Last night I was honored at the fourth annual Girls Write Now gala, an organization committed to empowering girls and women through writing, mentoring and community-building. Along with fellow honorees Jenni Konner and John Osborn as well as my girl, Alicia Menendez, as emcee, we spent the night celebrating stories. Watch the clip and read the transcript below:
Thanks so much. I was really surprised by Alicia’s speech because she likes to say that she’s the next Oprah so…it’s like a little battle there [audience laughter]. Thank you all so much. I have so much gratitude to Girls Write Now for making this empowering event possible. I am so honored to be in this space with all of you, celebrating and centering our truths, our words, and our stories.
For me as a young person, books were my very first refuge. They were the spaces in which I was able to escape, that allowed me to leave harsh realities in poverty stricken communities, realities that offered little hope for a young, multiracial transgender girl like myself.
And with my library card serving as my ticket, books quickly became the vessel unto which I could imagine and reflect and dream as a 12-year-old searching for self. In my local library in Kalihi, on the island of Oahu, in Honolulu, Hawaii, I sat with Cellie as she gave voice to her experiences by writing letters to God. I cried with Maya Angelou when she refused to speak when her body was violated as a young person. I yearned alongside Pecola as she measured herself against impossible beauty standards. And I believed. I believed that the dream was the truth, as Zora Neale Hurston wrote in Their Eyes Were Watching God – the first book that meant everything to me.
And I was 16 when I first met Janie Crawford – the protagonist of Zora Neale Hurston’s masterpiece. It was just a year after I re-introduced myself as Janet to my classmates. And I was hooked from the opening pages in which Janie returns to Eatonville, her hometown, in mud-covered overalls, she was welcomed by harsh judgments of the gossiping neighbors, and the compassion of one friend, her dear friend Pheoby who fed her as she sat barefoot on her backporch telling her life’s story for the very first time.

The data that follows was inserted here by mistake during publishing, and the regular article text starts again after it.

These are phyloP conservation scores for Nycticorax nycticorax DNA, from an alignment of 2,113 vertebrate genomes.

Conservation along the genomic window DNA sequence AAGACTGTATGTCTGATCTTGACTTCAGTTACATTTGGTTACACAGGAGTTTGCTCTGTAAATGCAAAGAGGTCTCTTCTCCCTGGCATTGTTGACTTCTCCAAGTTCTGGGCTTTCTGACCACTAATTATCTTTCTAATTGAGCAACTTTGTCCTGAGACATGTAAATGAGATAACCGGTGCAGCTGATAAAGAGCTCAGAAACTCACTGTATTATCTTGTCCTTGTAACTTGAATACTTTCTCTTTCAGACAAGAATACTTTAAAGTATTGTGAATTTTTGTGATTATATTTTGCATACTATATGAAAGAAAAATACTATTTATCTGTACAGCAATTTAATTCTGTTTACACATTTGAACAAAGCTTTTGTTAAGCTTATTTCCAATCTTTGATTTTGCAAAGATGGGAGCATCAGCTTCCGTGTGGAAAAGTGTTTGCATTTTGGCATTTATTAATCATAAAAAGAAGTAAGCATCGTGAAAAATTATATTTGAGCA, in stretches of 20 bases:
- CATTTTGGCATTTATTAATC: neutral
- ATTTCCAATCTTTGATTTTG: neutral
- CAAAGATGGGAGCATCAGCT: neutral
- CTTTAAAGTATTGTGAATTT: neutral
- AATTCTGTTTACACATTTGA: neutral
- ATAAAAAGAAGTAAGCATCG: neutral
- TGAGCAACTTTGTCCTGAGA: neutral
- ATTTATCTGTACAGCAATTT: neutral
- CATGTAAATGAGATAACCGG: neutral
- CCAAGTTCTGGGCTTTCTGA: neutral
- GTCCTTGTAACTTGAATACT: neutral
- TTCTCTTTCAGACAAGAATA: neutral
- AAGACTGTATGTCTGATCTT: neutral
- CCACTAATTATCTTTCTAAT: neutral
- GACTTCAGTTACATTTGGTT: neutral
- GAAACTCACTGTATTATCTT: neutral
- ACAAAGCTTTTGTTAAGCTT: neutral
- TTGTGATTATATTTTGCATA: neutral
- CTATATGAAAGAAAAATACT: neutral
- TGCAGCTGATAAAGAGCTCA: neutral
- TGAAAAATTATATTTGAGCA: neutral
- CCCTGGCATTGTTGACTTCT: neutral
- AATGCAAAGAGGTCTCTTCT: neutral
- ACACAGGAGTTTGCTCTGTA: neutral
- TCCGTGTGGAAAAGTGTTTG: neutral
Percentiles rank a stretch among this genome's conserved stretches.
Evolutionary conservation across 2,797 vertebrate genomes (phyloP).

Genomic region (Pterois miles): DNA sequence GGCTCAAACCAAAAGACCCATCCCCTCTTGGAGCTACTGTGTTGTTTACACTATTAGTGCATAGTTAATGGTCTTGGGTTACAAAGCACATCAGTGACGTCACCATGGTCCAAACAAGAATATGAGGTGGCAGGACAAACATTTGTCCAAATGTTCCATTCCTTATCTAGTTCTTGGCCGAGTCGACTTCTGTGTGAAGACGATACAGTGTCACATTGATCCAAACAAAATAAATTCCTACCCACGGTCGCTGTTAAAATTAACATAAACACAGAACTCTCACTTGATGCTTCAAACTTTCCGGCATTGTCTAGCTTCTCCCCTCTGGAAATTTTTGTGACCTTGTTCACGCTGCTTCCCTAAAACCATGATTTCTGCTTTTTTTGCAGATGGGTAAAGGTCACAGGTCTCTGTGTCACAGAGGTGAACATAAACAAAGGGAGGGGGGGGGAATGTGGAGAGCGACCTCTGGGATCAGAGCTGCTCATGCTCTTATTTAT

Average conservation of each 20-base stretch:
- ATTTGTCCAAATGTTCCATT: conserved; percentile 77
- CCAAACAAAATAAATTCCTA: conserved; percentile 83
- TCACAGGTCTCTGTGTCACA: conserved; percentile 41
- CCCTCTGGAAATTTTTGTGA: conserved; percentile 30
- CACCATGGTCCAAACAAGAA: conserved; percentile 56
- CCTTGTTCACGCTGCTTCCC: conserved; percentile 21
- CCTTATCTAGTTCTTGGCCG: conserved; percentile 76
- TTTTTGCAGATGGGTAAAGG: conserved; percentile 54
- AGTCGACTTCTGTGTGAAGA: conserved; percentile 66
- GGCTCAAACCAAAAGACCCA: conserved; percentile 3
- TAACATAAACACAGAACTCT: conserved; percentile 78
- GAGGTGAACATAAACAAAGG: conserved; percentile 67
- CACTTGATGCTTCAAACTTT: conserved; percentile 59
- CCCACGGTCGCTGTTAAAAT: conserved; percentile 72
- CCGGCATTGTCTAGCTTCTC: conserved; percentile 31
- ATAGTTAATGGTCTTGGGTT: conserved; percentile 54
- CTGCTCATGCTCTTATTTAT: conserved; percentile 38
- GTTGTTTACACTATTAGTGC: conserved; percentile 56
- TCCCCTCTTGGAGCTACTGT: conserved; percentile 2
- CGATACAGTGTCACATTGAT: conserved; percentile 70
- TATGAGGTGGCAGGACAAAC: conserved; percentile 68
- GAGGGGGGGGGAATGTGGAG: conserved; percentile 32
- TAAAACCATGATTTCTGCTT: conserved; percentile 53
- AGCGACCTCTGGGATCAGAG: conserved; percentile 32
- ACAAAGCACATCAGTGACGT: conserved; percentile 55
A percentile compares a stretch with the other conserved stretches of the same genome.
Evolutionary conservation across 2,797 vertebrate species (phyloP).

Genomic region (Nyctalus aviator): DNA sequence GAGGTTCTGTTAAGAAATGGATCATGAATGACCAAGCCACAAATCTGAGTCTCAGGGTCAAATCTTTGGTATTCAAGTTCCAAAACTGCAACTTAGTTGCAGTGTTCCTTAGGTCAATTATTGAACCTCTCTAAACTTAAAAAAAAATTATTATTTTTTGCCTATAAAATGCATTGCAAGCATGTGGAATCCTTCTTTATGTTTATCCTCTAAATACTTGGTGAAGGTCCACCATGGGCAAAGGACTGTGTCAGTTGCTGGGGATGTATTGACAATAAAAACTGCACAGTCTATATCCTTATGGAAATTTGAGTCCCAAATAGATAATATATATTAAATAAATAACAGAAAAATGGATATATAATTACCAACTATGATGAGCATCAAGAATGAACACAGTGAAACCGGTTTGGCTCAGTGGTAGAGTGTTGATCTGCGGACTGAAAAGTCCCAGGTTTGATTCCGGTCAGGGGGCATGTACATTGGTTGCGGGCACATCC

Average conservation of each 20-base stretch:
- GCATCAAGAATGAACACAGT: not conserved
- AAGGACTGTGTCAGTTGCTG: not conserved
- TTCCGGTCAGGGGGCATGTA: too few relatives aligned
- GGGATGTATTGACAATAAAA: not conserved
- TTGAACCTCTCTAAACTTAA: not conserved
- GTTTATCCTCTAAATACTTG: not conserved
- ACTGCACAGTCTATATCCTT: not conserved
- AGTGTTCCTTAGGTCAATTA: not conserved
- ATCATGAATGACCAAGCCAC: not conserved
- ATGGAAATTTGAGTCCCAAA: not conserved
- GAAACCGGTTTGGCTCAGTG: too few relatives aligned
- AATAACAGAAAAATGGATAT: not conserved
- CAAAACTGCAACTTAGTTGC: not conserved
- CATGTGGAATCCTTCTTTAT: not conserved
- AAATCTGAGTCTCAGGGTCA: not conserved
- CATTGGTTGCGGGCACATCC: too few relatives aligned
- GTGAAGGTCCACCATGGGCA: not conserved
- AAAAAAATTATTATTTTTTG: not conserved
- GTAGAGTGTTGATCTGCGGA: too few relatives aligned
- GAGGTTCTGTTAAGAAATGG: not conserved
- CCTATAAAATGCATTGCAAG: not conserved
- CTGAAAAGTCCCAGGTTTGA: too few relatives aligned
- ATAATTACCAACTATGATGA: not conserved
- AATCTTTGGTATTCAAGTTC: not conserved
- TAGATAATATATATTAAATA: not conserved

This novel had the audacity to center a woman of color’s quest for self. This novel let girls and women on the margins know that their stories mattered. This novel served as my blueprint for living, for loving, and for writing. I held “Their Eyes Were Watching God” so close to me as I embarked on writing my first book. I wrote “Redefining Realness” to center my self and my experience in a way that no other book had done before.
I wrote it for the 12-year-old girl I was, sitting amongst the stacks of a local library searching for herself in the bound pages of books. I felt my book could be the mirror, or a mirror, that this girl never had. I could let her know that she was not alone, I, I,… And this is what stories do: They let us know that no matter how different and unique we are and how isolated we may feel, someone else has been there, someone else has survived, and someone else has made it out.
Telling our stories is a revolutionary act.
My work uses storytelling to shift conversations, conversations about living at the intersections of identities and experiences, conversations about how restrictive norms oppress us all, conversations about our freedom to define and declare who we are, and conversations about our urgent call as a culture and our need to create equal access to public spaces, libraries, art, music and writing programs, sensitive and knowledgeable healthcare centers, and yes, even something as so basic as restrooms [audience applause].
Girls from all walks of life must be welcomed into all spaces as they are and accepted without the threat of ridicule, exclusion and violence. It wasn’t easy growing up being black and poor and trans and a girl in America, but I wouldn’t have it any other way. Existing at these particular, and specific intersections shaped me, and shaped the way I viewed the world, it enabled me to see gaps in representation, rhetoric and policy which forced me to dream, it forced me to imagine those gaps are filled, a world where girls like us are no longer disposable but centered.
Stories written by other girls and women with perspectives just as unique as my own aided my survival. They taught me that my experience mattered. They taught me that what I had to say mattered. They taught me that writing could be a tool of liberation.
It is why the act, the act of a girl sitting alone with her experiences and thoughts and the courage to record what she knows to be true is revolutionary.
Feminist writing is life giving and affirming. I dedicate this award to those who served as my guidepost: Audre Lorde, Toni Morrison, Alice Walker, Barbara Smith, Gloria Anzaldua, and Zora Neale Hurston. I accept this award on behalf of any girl holding on to an untold story.
Let this be a resounding reminder that you wield the power to be your own heroine, with the stroke of your pen, and the audacity to write your truth. Thank you.